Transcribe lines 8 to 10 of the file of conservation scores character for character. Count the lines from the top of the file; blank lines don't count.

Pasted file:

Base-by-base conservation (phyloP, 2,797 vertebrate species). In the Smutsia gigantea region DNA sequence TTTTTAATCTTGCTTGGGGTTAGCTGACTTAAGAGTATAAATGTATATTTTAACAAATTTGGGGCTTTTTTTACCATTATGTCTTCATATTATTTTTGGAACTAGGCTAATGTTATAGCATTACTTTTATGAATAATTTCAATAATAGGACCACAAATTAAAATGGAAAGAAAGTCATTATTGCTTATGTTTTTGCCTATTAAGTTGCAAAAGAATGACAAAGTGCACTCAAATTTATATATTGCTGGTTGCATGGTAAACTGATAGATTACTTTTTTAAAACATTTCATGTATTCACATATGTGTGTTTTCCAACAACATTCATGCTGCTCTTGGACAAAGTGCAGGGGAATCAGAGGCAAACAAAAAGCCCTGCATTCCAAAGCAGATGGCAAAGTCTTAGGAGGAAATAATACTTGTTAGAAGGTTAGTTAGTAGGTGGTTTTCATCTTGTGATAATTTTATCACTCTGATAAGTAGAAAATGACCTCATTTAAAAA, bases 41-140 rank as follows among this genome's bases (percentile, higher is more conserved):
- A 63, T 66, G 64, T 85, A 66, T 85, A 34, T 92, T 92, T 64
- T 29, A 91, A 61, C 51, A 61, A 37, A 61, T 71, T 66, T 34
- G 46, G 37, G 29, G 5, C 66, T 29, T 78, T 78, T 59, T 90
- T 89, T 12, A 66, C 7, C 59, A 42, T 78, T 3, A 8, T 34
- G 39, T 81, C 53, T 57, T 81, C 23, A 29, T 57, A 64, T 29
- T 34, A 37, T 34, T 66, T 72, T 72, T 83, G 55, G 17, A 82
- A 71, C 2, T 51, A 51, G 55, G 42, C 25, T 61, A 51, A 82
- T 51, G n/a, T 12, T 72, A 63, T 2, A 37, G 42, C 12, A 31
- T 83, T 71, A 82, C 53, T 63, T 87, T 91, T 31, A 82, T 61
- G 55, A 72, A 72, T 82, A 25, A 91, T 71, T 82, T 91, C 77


- A 71, C 2, T 51, A 51, G 55, G 42, C 25, T 61, A 51, A 82
- T 51, G n/a, T 12, T 72, A 63, T 2, A 37, G 42, C 12, A 31
- T 83, T 71, A 82, C 53, T 63, T 87, T 91, T 31, A 82, T 61